Monday, January 9, 2012

The Foreclosure Crisis: A Government in Denial

Monday, 01/9/2012 - 11:33 am by Bruce Judson | Post a Comment

The Federal Reserve sent a warning shot that housing is the greatest threat to the economy. The government should take note.
As we start the New Year, the executive branch and Congress continue to pretend the gravest risk to our economy and social stability does not exist: the ongoing foreclosure crisis. The financial crisis began with the housing crisis and it will not end until we resolve housing. Government policymakers who seemingly ignore this basic fact are leading the nation to another potential catastrophe.
This past week, a number of important events occurred in Washington, including important recess appointments by President Obama. However, the most noteworthy event did not make front page news: the Federal Reserve’s (apparently) unsolicited memo to the committees of Congress that oversee financial services warning of the dangers the current housing market poses for the economy. [ ]
This represents an extraordinary action and underscores both the seriousness of the continuing crisis and the absence of meaningful discussion of the problem in Washington. Bernanke’s memo reviewed federal actions to date and effectively concluded that they were unlikely to solve this national tragedy. The memoconcluded, in part:
The challenges faced by the U.S. housing market today reflect, in part…a persistent excess supply of homes on the market; and losses arising from an often costly and inefficient foreclosure process (and from problems in the current servicing model more generally)… Absent any policies to help bridge this gap, the adjustment process will take longer…pushing house prices lower and thereby prolonging the downward pressure on the wealth of current homeowners and the resultant drag on the economy at large.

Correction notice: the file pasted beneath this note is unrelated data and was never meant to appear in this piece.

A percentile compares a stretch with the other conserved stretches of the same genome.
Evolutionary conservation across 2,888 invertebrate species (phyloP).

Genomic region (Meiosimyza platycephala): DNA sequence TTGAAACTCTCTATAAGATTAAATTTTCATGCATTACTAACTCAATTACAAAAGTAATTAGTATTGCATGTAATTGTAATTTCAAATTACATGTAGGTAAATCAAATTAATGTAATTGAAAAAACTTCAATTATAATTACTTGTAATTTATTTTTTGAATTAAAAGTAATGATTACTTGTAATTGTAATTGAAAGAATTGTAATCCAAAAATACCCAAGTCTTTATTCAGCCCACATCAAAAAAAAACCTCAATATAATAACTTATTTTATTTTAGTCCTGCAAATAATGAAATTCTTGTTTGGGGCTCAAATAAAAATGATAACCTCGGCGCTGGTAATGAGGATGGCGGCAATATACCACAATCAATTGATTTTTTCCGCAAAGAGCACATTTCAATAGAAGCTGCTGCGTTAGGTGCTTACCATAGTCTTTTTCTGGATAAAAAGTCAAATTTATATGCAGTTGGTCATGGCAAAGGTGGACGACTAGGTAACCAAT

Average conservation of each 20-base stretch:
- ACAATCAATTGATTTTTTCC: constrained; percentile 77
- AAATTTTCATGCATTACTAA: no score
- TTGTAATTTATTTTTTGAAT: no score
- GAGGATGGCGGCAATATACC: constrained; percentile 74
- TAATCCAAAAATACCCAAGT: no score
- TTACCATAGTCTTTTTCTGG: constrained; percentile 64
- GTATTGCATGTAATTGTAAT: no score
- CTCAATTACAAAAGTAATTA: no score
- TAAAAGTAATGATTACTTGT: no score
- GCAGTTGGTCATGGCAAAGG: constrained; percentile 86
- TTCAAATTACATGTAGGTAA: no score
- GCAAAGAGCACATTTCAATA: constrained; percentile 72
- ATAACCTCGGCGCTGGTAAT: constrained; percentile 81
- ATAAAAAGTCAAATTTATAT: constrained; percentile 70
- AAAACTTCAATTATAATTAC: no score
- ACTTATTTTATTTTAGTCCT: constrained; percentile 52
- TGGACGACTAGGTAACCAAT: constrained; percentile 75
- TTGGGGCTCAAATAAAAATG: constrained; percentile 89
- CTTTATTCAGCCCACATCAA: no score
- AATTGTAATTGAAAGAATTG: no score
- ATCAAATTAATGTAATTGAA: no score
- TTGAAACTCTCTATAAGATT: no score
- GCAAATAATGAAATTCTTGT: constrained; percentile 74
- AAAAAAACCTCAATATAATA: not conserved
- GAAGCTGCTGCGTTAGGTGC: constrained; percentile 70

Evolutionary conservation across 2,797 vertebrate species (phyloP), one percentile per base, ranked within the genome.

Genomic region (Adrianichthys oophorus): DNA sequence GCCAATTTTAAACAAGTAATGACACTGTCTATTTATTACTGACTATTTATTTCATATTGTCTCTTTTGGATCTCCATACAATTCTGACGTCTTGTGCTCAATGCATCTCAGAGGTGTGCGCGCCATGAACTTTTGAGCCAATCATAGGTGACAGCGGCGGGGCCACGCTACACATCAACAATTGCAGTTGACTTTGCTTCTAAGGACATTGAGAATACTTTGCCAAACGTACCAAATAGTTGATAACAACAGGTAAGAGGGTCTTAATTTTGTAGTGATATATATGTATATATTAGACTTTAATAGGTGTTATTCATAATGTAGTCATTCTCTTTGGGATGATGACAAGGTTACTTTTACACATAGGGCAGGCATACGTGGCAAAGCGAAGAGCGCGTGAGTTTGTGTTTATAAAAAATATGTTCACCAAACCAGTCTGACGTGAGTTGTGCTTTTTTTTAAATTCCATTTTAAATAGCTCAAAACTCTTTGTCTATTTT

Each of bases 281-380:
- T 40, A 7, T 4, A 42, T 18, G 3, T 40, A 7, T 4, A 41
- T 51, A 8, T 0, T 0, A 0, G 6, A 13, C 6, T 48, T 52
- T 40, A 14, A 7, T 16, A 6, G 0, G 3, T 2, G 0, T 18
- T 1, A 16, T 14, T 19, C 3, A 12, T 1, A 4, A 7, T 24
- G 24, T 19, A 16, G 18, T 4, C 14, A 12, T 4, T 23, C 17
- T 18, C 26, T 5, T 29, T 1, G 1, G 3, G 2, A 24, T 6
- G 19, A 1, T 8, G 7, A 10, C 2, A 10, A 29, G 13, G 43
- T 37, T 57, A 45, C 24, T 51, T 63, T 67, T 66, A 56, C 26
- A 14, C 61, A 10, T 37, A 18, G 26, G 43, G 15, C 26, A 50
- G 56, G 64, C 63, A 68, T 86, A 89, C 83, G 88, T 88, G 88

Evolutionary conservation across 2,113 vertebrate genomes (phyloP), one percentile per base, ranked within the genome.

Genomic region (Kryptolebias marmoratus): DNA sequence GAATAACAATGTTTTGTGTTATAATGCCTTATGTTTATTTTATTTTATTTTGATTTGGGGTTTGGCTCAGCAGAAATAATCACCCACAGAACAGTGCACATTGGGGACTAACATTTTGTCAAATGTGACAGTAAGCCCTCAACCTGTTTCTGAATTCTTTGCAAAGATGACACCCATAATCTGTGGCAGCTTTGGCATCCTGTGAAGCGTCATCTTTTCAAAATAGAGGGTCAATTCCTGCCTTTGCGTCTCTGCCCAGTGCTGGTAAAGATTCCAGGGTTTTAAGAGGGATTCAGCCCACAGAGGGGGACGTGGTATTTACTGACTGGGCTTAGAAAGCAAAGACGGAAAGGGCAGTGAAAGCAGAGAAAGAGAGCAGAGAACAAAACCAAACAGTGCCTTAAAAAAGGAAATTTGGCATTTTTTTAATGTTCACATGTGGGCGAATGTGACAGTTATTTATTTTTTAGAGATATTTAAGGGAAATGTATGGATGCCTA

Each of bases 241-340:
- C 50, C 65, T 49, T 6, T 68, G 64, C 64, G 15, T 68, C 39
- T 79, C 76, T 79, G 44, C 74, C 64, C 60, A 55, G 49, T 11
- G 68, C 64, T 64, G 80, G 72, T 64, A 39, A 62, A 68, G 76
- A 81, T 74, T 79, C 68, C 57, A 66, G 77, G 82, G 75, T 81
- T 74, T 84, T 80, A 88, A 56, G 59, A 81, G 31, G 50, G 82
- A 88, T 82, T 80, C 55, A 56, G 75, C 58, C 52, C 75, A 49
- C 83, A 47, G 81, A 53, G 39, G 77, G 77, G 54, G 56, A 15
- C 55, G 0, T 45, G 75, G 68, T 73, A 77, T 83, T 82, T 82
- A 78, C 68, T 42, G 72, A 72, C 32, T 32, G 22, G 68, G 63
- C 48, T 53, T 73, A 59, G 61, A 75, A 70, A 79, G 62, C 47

This memo is notable for several reasons. First, it’s important to remember that when the Fed speaks, it does so in sober, limited terms. So an unprompted Fed warning suggesting “a persistent excess of supply” and a “resultant drag on the economy” is comparable to the Secretary of Homeland Security holding a press conference to warn of the risk of an imminent national emergency. Second, an unprompted memo from Bernanke to the House means that he is so deeply worried he felt the need to speak out in as strong a voice as his position permits. Third, the Fed rarely speaks on issues unrelated to its direct activities. Indeed, The Wall Street Journal subsequently wrote, “For an institution that jealously guards its independence, the Federal Reserve is wading into treacherous political waters.”
Finally, co-ordinated speeches by three top Fed officials further indicate the depth of the Fed’s concerns.  Read more at
Bruce JudsonBruce Judson  Follow him on Twitter @BruceJudsonBruce Judson is a senior faculty fellow at the Yale School of Management and the author of "It Could Happen Here: America on the Brink," which explores the impact of extreme economic inequality and a collapsing middle class on the nation's political stability. Judson is a best-selling author, a successful entrepreneur and one of the nation's leading experts on the impact of technology on businesses. His books, which include "Go It Alone!", "HyperWars" and "NetMarketing," have focused on empowering the individual to succeed in today's business arena. Judson received his JD his MBA from the Yale. He was the co-founder and editor-in-chief of the Yale Journal on Regulation, as well as a senior editor of the Yale Law Journal. Bruce lives in the Hudson Valley with his wife and two daughters

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